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Low-income seniors in Baltimore qualify for new tax credit

Some low-income seniors will be eligible for a new tax credit under a measure pushed by City Council President Bernard C. "Jack" Young as a way to help keep longtime homeowners in Baltimore.

To qualify, residents must be at least 62 years old, have an annual income lower than $40,000 and have owned their homes for a decade or longer. The tax break will vary depending on several factors, including income and the value of the home.

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More than 6,200 properties are believed to be eligible for the extra credit, which is expected to cost the city up to $4 million a year.

Mayor Stephanie Rawlings-Blake signed the bill this month.

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Rawlings-Blake and Young were recently locked in a feud over Young's desire to see the mayor free up about $4 million for youth programs in the city's budget, which took effect this month.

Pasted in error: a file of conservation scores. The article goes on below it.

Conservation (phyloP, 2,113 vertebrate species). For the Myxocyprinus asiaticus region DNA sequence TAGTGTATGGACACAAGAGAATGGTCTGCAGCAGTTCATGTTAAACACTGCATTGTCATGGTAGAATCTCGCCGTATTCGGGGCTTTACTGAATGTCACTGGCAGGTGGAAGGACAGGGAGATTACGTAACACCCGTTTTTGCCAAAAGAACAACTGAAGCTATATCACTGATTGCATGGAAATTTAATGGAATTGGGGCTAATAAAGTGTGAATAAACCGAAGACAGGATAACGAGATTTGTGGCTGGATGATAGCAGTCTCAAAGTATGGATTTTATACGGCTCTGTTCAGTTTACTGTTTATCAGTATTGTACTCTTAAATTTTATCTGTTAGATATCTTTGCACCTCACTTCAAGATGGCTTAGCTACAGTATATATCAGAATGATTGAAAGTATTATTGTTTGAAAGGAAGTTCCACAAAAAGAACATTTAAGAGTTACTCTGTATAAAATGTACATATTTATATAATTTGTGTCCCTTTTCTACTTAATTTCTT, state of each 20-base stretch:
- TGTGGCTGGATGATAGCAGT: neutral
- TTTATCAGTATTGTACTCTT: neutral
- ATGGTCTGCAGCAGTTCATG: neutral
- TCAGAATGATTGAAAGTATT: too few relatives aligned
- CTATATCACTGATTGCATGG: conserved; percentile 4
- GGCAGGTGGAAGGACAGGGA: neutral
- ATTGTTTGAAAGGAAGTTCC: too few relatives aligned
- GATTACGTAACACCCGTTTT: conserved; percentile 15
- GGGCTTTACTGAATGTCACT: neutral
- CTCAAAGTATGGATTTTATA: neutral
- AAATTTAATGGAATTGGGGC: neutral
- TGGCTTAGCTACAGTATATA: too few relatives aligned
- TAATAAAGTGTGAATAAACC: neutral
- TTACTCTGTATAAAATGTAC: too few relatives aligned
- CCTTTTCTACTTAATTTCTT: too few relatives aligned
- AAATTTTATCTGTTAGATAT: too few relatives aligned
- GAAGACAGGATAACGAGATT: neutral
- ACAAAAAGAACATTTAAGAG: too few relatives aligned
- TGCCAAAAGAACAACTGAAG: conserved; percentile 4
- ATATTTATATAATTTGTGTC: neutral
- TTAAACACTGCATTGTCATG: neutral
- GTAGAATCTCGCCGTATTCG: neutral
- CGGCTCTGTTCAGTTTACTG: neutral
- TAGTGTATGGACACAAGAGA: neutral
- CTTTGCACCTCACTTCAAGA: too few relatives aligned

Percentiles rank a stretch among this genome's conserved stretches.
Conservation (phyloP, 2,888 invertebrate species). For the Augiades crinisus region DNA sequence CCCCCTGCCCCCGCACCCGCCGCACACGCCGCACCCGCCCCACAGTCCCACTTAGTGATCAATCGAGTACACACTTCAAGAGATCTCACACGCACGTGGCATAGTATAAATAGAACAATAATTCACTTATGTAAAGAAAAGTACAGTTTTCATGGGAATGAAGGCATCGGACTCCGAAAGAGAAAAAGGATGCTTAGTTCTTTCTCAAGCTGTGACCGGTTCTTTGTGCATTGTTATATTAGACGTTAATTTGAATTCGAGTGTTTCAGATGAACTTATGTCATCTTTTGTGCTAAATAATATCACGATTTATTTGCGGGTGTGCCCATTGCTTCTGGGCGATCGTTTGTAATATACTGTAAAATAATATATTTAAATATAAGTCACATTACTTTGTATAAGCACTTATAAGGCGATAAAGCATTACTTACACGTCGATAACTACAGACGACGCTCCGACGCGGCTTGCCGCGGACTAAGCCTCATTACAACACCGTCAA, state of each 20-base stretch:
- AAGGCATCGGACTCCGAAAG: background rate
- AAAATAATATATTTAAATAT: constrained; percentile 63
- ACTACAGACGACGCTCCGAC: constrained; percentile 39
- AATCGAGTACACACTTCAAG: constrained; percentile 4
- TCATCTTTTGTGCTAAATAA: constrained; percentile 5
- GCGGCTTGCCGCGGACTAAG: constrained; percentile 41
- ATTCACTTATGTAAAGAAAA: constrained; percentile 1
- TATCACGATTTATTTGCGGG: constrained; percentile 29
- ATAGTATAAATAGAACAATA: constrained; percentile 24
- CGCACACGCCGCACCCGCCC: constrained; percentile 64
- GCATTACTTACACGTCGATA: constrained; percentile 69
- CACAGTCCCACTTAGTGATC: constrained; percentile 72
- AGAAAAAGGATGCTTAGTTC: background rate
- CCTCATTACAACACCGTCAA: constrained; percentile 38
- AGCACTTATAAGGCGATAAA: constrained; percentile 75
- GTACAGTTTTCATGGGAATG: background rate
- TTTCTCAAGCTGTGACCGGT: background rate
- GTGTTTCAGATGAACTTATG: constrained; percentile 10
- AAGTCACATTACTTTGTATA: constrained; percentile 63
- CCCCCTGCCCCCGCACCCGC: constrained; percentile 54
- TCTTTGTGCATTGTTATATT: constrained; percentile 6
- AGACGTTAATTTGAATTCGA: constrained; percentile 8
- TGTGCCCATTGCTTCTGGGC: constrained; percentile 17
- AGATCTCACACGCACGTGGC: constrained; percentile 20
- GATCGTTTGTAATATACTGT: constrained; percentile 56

The two negotiated budget cuts to free up money for the youth programs.

Young said Monday he is grateful the mayor signed the tax credit bill. Finding money in the city's $2.6 billion operating budget is always a matter of priorities, he said.

The new tax break will be significant for a senior on a fixed income looking to make ends meet, Young said.

"It will go a long way to helping them stay in their homes," he said.

A senior with an annual income of $25,000 who pays $1,770 a year in property taxes —- after factoring in any state credit they may be eligible for — would save an additional $380 under the program.

About a dozen jurisdictions in Maryland have similar tax credits.

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